Established in 1819, more recently than most major Cuban cities, CIENFUEGOS is the only city in the country founded by French settlers. It’s an easy-going place, noticeably cleaner and more spacious than the average provincial capital and deserving of its label as the “Pearl of the South”. Its most alluring feature is its bayside location on the Bahía de Jagua, also known as the Bahía de Cienfuegos, which provides pleasant offshore breezes and some sleepy views across the usually undisturbed water. To get the best perspectives of the city and its surroundings you should catch the Jagua ferry to the old Spanish fortress at the mouth of the bay, a wonderfully unhurried journey. As a base for seeing what the rest of the province has to offer, Cienfuegos is ideal, with several easy day-trip destinations – beaches, botanical gardens and the old fortress – within a 25km radius.
Most visitors don’t stray beyond two quite distinct districts, the relatively built-up northern borough of Pueblo Nuevo, the city’s cultural and shopping centre, and Punta Gorda, a more modern, laidback, open-plan neighbourhood where you’ll find a marina, a couple of scrappy little beaches and one of the most distinctive buildings in Cienfuegos, the Palacio de Valle. The two are linked together by the principal city street, Calle 37, the promenade section of which is known as Prado.
There are several manageable day- or half-day trips from Cienfuegos city that offer some satisfyingly uncontrived but still visitor-friendly diversions. Chief among them is the exuberant Jardín Botánico, compact enough to tour in a couple of hours but with a sufficient variety of species to keep you there all day. A little closer to the city, toward the coast, the focus at the wilder Laguna Guanaroca nature reserve is birds rather than plants.
Near to the mouth of the Bahía de Jagua, Playa Rancho Luna has a pleasant beach and is the most obvious alternative to the city for a longer stay in the province. Further along, this coastline forms the eastern bank of the narrow channel that links the sea to the bay. On the western bank is the Castillo de Jagua, a plain but atmospheric eighteenth-century Spanish fortress. Though accessible from Playa Rancho Luna via a ferry across the narrow channel, it’s well worth taking the boat to the fortress from Cienfuegos and enjoying the full serenity of the bay. Further afield are the forested peaks of the Sierra del Escambray mountains, where you can do some gentle trekking or explore the beautiful set of waterfalls at Parque El Nicho.Read More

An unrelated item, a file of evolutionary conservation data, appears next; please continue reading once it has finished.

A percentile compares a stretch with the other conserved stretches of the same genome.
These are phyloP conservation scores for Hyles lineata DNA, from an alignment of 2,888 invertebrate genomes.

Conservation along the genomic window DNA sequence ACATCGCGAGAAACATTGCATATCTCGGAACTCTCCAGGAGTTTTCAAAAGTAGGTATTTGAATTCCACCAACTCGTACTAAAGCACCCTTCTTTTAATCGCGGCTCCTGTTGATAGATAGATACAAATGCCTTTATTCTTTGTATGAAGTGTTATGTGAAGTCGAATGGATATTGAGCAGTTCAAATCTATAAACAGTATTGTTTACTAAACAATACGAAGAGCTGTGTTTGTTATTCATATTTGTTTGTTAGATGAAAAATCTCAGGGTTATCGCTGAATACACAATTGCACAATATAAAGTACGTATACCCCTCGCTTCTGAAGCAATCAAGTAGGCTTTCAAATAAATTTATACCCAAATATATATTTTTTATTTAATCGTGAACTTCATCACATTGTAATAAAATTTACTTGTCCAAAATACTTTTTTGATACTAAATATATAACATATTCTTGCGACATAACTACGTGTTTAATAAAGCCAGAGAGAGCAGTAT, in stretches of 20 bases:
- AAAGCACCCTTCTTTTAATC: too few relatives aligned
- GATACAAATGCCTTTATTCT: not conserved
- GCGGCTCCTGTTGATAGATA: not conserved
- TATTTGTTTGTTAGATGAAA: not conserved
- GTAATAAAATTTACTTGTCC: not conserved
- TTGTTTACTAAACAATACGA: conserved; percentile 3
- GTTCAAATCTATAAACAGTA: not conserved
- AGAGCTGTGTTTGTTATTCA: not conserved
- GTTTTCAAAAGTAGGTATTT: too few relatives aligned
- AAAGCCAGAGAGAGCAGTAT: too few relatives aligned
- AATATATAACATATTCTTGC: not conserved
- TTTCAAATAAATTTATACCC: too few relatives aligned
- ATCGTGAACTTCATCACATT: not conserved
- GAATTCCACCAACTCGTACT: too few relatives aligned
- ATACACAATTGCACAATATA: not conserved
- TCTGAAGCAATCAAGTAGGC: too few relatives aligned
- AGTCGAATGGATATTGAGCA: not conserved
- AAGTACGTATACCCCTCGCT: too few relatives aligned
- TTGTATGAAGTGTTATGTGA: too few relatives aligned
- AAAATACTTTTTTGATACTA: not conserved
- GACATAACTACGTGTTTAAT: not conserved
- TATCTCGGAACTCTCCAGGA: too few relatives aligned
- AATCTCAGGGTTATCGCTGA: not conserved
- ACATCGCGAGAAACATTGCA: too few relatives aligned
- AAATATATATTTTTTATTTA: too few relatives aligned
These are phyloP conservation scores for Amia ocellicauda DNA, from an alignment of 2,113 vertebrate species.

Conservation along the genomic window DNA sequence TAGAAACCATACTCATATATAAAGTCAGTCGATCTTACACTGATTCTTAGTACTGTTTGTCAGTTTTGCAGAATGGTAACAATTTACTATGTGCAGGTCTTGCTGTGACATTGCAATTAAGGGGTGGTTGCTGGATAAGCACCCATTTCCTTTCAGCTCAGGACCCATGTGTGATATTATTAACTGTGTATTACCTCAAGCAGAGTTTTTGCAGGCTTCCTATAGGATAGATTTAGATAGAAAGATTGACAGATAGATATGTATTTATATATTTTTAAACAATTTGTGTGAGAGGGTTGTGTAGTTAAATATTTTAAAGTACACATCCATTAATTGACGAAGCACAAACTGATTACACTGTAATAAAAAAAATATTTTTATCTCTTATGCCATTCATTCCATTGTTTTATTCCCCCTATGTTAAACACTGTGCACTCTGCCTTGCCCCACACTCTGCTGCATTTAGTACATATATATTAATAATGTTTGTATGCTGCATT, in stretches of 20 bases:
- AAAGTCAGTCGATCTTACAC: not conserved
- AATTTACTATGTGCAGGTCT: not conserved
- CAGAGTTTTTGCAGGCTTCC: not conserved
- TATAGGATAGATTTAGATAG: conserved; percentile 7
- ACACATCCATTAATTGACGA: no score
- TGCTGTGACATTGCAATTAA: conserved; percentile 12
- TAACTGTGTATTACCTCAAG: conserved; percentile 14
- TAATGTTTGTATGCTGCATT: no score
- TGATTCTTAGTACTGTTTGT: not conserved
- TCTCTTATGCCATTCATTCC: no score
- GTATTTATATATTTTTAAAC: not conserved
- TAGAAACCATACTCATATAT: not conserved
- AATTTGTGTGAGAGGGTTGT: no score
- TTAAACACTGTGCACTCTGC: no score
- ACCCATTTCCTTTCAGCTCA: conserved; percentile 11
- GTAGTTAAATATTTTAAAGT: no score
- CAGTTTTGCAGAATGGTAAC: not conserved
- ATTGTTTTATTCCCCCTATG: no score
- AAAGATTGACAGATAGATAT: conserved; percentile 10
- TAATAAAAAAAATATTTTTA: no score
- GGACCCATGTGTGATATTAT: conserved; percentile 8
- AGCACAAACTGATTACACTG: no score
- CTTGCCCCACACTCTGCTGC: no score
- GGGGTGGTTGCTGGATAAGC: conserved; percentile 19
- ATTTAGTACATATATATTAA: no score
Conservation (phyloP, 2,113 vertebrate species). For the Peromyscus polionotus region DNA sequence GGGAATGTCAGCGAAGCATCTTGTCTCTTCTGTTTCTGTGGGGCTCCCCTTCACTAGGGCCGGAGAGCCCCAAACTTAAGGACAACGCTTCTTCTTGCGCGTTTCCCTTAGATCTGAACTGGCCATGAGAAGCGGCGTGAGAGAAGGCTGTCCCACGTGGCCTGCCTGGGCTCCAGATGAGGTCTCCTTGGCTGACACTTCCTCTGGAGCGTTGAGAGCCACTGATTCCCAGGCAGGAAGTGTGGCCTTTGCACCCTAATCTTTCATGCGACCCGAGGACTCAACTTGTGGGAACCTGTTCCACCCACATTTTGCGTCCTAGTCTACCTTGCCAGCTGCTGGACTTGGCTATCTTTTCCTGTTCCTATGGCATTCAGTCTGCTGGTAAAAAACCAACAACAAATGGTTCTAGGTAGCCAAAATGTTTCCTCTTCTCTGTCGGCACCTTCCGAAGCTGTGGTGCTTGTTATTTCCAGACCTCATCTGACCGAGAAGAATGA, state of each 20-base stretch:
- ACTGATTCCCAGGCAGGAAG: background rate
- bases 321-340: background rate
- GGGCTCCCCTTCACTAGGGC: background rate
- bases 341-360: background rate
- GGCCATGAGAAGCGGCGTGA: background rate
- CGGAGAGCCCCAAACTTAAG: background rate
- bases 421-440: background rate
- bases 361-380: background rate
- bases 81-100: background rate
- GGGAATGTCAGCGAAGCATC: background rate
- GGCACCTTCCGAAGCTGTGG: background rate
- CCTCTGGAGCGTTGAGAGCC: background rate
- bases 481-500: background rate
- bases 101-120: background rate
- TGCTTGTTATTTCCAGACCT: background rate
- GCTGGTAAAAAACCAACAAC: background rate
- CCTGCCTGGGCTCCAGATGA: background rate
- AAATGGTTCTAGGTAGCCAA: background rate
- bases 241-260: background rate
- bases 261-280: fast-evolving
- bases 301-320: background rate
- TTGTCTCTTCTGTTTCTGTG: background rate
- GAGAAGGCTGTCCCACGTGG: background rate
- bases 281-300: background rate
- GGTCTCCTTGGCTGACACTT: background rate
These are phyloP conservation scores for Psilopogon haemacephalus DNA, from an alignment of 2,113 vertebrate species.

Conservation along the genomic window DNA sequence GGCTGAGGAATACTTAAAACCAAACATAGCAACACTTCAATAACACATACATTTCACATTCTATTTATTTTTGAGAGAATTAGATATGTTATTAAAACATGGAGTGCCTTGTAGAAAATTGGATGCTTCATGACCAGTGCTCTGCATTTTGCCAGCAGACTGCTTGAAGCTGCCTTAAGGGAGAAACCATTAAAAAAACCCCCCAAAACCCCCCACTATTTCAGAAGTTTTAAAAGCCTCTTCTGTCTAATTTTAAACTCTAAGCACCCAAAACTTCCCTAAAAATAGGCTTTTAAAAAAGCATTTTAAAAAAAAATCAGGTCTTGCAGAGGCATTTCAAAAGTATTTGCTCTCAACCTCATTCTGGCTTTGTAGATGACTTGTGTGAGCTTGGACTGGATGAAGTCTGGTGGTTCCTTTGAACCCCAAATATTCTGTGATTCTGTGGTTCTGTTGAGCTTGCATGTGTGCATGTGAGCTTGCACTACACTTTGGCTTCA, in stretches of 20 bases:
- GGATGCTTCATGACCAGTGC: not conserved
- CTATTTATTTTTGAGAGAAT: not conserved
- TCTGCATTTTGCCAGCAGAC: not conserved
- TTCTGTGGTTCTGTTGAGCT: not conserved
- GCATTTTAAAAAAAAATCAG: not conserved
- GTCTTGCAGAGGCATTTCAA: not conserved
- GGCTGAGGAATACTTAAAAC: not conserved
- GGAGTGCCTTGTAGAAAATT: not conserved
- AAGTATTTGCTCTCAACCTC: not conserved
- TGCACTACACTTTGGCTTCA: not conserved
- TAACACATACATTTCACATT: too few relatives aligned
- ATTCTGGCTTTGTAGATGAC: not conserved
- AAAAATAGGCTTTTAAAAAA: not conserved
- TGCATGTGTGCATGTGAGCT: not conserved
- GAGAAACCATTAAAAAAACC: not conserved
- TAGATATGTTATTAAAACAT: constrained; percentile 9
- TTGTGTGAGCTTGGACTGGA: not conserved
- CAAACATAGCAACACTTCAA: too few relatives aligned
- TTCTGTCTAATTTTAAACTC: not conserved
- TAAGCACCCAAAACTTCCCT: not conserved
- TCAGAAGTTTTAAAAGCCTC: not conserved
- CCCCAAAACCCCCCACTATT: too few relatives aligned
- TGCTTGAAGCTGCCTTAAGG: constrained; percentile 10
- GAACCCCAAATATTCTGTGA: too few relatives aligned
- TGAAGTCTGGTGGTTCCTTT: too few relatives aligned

Jardín Botánico de Cienfuegos
Jardín Botánico de Cienfuegos
About 15km east of the Cienfuegos city limits, the Jardín Botánico de Cienfuegos has one of the most complete collections of tropical plants in the country. The 11-acre site is home to over two thousand different species, divided up into various different groups, most of them merging seamlessly into one another so that in places this feels more like a natural forest than an artificially created garden. A road runs down through the grounds to a café and a little shop selling maps of the park. This is where the only indoor areas are found, a cactus house and another greenhouse full of tropical plants.
Guides are essential if you want to know what you’re looking at, but though it can be difficult to find your way around, there’s a definite appeal to just wandering around on your own, following the roughly marked tracks through the varied terrain and past a series of (usually dry) pools and waterways. Highlights include the amphitheatre of bamboo and the vast array of palm trees, totalling some 325 different species.
- Castillo de Jagua
Parque El Nicho
Parque El Nicho
Near the eastern border of the province, in the lush green Sierra del Escambray mountains 5km from the hamlet of Crucecitas and around 60km from Cienfuegos city by road, Parque El Nicho is a natural park with trails cutting through it, culminating at a delightful set of waterfalls and natural pools. This is one of the five smaller hiking areas, which can only loosely be considered parks, that make up the Gran Parque Natural Topes de Collantes nature reserve, which is usually visited from Trinidad. The entrance to the park, marked by a stone gateway, leads into an official trail, the Reino de las Aguas, which cuts through the dense woodlands and crosses over rivers and streams, taking in numerous waterfalls, mountain vistas and abundant birdlife before arriving at the El Nicho waterfalls. More becalming and enchanting than spectacular, the waterfalls drop from over 15m at their highest, and there are several pools ideal for bathing, all of them fed by cascading water. There is also a restaurant within the park, lunch at which is included in organized excursions to the area.